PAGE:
The Anglican Communion released its report on the Women in the Episcopate on Nov. 2, entitled, “Women Bishops in the Church of England?” The report is a survey of the theological issues in the Church on whether or not to ordain women bishops in the 77-million member Anglican Communion.
“We have tried to do this as comprehensively as possible," said the Rt Revd Dr Nazir-Ali, Bishop of Rochester and chairman of the House of Bishops’ Working Party that released the report. “I hope that our report will prove to be a useful resource for discussion and debate in the Church as a whole."
The Working Party, whose members consist of women, men, lay and ordained Anglicans, and non-Anglicans, received some 500 items of written evidence in penning the report.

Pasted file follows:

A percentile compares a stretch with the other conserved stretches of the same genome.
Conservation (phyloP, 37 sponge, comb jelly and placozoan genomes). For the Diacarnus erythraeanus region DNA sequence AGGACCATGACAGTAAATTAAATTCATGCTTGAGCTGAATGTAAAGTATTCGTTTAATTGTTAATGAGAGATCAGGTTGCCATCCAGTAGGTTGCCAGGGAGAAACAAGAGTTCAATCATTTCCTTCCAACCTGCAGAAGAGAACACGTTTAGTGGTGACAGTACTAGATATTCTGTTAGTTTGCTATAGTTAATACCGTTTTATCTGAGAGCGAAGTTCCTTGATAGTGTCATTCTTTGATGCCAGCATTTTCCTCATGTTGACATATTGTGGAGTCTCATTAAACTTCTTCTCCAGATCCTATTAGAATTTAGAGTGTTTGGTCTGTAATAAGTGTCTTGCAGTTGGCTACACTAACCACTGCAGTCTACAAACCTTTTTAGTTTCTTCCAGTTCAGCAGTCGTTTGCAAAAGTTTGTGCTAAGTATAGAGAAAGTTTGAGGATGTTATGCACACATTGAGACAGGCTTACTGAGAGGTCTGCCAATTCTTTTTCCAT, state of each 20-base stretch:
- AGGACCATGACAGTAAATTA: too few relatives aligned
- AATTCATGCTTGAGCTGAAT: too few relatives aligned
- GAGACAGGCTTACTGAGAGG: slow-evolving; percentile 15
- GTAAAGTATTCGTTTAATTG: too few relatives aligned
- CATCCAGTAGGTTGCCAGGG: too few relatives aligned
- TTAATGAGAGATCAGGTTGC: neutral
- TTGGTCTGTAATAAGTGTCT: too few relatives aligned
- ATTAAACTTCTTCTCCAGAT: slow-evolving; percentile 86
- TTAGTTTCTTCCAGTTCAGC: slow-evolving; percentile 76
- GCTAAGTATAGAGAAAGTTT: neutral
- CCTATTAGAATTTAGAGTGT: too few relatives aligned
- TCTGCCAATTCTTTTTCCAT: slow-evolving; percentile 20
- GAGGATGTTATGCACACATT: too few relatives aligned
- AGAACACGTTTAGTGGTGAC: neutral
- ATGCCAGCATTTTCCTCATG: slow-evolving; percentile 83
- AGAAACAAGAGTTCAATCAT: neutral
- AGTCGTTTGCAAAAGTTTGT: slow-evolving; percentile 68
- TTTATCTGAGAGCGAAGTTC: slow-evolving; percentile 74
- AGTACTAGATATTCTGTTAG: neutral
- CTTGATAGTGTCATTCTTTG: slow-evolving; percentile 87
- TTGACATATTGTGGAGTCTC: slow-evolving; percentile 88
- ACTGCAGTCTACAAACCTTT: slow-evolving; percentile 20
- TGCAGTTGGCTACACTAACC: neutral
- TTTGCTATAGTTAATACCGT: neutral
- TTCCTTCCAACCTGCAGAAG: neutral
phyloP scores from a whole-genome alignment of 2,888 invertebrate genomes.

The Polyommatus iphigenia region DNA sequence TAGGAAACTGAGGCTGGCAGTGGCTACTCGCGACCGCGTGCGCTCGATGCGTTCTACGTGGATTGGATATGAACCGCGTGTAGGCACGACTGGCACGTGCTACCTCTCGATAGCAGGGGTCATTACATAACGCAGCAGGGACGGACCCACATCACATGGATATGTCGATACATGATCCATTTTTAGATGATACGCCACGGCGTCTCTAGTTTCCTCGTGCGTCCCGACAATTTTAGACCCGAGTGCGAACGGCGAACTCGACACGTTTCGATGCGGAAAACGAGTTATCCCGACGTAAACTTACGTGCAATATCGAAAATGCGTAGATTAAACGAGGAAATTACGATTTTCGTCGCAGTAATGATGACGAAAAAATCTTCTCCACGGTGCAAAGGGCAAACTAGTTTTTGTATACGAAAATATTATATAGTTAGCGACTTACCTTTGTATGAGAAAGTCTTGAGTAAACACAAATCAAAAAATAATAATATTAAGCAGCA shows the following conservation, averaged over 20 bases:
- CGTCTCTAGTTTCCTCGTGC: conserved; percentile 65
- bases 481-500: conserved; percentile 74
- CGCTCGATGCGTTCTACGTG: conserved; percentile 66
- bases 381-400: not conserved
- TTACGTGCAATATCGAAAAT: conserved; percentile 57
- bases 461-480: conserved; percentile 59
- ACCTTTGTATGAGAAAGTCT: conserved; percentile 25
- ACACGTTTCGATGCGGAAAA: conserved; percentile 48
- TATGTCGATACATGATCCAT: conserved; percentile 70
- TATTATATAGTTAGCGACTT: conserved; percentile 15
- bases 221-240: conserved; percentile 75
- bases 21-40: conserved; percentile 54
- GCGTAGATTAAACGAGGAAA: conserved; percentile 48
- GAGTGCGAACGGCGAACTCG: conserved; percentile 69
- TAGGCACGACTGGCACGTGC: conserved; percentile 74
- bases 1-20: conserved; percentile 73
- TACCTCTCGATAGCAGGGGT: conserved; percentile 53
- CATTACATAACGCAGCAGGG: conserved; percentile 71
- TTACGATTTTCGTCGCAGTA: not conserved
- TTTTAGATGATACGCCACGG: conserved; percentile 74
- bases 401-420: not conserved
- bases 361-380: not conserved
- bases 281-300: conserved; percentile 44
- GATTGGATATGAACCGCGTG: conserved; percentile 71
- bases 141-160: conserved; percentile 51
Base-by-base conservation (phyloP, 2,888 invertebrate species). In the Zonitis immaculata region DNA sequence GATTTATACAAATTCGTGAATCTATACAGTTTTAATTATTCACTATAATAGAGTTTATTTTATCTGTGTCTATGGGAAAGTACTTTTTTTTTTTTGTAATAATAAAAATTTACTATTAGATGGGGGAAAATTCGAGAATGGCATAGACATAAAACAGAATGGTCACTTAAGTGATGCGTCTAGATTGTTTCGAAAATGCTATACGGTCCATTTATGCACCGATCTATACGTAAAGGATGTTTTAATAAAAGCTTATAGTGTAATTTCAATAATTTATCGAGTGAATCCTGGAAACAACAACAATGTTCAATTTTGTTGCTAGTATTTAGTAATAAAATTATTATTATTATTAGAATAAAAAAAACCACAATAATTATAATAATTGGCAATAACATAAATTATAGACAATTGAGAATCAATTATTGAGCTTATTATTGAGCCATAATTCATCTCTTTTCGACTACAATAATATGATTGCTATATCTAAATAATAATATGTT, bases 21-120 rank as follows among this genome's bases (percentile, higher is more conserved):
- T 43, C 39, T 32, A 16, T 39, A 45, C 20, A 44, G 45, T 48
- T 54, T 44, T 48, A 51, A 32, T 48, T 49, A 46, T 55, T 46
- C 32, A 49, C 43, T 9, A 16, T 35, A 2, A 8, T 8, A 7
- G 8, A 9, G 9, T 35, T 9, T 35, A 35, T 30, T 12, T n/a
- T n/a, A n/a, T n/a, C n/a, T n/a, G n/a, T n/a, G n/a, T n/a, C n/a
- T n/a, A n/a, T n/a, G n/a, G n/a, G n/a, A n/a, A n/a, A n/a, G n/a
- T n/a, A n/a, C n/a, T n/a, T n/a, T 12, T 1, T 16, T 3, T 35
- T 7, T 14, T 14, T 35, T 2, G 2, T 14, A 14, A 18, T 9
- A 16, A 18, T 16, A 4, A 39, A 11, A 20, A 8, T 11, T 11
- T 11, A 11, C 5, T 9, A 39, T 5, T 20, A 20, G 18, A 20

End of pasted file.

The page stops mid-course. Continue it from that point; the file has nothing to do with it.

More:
"Our meetings have demonstrated a basic unity, not only in faith and a commitment to scholarship but often also in theological approach," said Bishop Michael.
The debate centered on three main questions: Would it be right in principle for women to be bishops? ; If the answer is 'yes', is this the right time for the Church of England to ordain women bishops? ; If it is the right time, how should women bishops be introduced and what provisions should be made for those conscientiously unable to accept their ministry?
The General Synod will discuss the report during its next meeting in February. According to the Anglican Communion News Service, the Synod will “have the opportunity, on the basis of a motion from the House of Bishops, to consider what the next steps should be. Synod will be invited to agree that, following a period of reflection on the report, there should be a decision at the July Synod on whether to embark on the process of removing the legal obstacles to ordaining women as bishops.”